NEW YORK--(EON: Enhanced Online News)--Fresh off an historic presidential election that has fueled increased political activism on both sides of the aisle, a new Kaplan Test Prep survey shows a jump in the percentage of pre-law students interested in politics*. Over half (53%) of the over 500 students surveyed say they would consider running for political office, up from 38% in 2012, the last time Kaplan surveyed on this topic. This 53% nearly ties the all-time high of 54% who said they would consider running for office when Kaplan first surveyed students shortly after President Obama was elected in 2008.
“In general, do you think it's better for applicants to avoid discussing their political beliefs in their law school application personal statement?”
Approximately 35 percent of all members of Congress (both in the House of Representatives and Senate) are lawyers, the largest identified profession in the current Congress, though markedly down from a post-World War II high of 59% in 1965. Additionally, about half of all current U.S. governors graduated law school.
Despite many pre-law students’ passion for politics, many are apprehensive about putting their beliefs into words in the admissions process. When asked, “In general, do you think it's better for applicants to avoid discussing their political beliefs in their law school application personal statement?”, nearly half (46%) say yes; 16% say no; 29% say it depends; and the remaining 10% don’t know.
But a separate Kaplan survey of law schools finds that admissions officers don’t necessarily think it’s a bad idea for applicants to discuss their political beliefs**. When asked the same question, 42% disagreed with the statement “it would be better for applicants to not discuss their political beliefs in their personal statement.” Of the remaining respondents, 28% agreed that politics should be avoided in law school application personal statements; 26% say it depends; and 4% don’t know.
“Law school has long been a bullpen of aspiring politicians, and we think the recent election showed many pre-law students of all political persuasions how important it is stay involved and stand up for what you believe,” said Jeff Thomas, executive director of pre-law programs, Kaplan Test Prep. “When it comes to expressing political beliefs in your law school personal statement, we advise applicants to do it only when you can do a good job of weaving together your personal narrative and career goals. For instance, if you want to go into public interest law, by all means, talk about your college internship in the governor’s office or your canvassing job for an advocacy group. But just to spout your political opinions with no larger goal may alienate admissions officers who don’t agree with you or who think you didn’t use your personal statement wisely. It can show poor judgement.”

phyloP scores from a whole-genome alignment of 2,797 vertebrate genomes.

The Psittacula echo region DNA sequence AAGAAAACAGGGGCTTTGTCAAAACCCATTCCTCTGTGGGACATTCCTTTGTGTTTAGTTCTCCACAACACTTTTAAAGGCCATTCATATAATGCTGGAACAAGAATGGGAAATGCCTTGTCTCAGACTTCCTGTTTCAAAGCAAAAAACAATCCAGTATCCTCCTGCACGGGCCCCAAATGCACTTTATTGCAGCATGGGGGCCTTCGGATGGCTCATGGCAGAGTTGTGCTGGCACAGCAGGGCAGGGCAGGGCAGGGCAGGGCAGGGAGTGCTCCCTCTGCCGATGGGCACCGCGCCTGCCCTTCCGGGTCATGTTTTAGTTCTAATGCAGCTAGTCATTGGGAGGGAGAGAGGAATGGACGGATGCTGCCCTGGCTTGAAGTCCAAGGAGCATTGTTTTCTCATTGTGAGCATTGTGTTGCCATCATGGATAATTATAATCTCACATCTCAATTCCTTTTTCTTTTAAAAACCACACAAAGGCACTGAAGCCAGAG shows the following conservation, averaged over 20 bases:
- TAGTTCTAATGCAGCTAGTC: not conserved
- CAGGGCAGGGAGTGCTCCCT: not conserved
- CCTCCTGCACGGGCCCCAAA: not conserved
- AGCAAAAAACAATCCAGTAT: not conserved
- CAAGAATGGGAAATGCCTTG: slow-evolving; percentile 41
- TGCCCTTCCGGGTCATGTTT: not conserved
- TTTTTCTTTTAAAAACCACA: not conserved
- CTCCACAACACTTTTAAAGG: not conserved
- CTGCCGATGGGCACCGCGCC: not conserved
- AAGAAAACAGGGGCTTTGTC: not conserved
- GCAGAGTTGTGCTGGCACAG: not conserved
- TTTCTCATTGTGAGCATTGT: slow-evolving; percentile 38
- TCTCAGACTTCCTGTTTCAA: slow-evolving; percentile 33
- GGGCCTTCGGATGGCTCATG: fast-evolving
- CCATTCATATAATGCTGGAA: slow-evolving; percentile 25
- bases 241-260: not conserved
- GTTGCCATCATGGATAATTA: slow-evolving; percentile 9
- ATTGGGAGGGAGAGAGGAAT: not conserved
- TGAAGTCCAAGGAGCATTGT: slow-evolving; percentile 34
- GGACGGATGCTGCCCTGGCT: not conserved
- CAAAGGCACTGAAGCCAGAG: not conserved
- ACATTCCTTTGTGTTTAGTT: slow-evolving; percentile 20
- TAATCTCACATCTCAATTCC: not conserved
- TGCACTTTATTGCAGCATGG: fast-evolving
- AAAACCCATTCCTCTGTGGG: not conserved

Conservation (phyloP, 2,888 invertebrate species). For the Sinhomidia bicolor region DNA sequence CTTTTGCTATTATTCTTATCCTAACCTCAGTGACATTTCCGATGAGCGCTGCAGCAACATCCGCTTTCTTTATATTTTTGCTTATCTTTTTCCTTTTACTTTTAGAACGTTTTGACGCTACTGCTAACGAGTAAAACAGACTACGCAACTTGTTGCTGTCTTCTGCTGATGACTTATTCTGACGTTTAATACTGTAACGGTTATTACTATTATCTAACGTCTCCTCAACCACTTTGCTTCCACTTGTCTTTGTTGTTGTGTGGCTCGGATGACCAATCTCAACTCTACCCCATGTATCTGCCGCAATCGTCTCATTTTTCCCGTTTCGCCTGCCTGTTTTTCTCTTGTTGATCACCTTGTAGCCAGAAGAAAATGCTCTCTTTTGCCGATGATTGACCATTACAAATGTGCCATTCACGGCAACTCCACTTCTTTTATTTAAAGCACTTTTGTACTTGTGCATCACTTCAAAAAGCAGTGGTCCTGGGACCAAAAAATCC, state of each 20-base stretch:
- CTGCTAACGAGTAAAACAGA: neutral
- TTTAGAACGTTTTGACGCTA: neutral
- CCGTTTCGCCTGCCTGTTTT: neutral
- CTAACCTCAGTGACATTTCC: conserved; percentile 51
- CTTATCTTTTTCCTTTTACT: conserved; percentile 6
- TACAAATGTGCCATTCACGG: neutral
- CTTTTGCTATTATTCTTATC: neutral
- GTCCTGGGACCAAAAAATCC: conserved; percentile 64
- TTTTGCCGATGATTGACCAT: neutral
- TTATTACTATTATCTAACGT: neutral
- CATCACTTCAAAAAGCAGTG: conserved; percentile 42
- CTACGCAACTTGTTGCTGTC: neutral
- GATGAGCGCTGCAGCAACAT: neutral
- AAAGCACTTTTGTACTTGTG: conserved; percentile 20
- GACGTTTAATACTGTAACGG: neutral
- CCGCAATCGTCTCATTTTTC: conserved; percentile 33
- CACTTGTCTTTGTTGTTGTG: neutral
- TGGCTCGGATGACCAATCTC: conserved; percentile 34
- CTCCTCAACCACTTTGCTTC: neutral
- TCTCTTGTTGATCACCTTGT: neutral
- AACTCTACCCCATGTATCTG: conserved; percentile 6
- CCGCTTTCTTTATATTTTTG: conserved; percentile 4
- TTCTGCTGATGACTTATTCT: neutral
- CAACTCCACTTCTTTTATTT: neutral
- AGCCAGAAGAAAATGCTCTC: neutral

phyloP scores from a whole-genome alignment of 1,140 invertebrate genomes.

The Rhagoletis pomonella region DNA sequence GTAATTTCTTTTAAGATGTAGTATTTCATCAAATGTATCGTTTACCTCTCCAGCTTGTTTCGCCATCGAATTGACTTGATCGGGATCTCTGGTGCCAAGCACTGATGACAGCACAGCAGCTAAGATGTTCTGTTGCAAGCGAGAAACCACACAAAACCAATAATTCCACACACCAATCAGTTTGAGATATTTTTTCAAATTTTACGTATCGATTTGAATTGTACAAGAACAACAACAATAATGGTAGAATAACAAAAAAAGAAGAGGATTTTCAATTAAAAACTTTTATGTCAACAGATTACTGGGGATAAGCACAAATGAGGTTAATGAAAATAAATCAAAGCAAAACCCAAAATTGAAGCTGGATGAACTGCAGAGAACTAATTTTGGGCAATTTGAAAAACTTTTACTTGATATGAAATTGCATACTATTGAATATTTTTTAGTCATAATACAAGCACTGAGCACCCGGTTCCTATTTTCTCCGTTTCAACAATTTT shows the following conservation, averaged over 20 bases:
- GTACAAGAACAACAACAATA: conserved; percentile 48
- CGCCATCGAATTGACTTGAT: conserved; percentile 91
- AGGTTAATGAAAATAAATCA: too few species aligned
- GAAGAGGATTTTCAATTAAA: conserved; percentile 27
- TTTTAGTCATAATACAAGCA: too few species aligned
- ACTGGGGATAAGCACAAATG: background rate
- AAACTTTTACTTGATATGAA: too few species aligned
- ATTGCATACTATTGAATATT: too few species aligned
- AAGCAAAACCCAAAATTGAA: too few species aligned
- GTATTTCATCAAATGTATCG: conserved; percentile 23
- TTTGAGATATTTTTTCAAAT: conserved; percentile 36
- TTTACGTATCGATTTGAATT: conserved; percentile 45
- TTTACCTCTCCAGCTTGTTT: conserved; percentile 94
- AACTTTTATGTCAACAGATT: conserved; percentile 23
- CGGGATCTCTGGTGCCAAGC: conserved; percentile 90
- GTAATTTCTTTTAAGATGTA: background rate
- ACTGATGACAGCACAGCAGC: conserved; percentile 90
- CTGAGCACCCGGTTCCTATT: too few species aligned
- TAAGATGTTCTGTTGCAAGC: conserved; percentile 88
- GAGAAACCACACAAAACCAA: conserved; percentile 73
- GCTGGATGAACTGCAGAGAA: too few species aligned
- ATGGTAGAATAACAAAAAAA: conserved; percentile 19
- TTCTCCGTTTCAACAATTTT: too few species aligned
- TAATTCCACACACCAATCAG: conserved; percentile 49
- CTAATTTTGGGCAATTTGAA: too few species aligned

For a short video illustrating the survey’s findings, click here.
* Kaplan Test Prep e-surveyed 514 of its LSAT® students between December 2016 and February 2017.
** For the 2016 Kaplan Test Prep survey, 98 of the 205 American Bar Association-accredited law schools were polled by telephone between August and September 2016. Included among the 98 are 28 of the top 50 law schools, as ranked by U.S. News & World Report.
LSAT® is a registered trademark of the Law School Admission Council, which neither sponsors nor endorses this product.
About Kaplan Test Prep
Kaplan Test Prep (www.kaptest.com) is a premier provider of educational and career services for individuals, schools and businesses. Established in 1938, Kaplan is the world leader in the test prep industry. With a comprehensive menu of online offerings as well as a complete array of print books and digital products, Kaplan offers preparation for more than 100 standardized tests, including entrance exams for secondary school, college and graduate school, as well as professional licensing exams for attorneys, physicians and nurses. Kaplan also provides private tutoring and graduate admissions consulting services.
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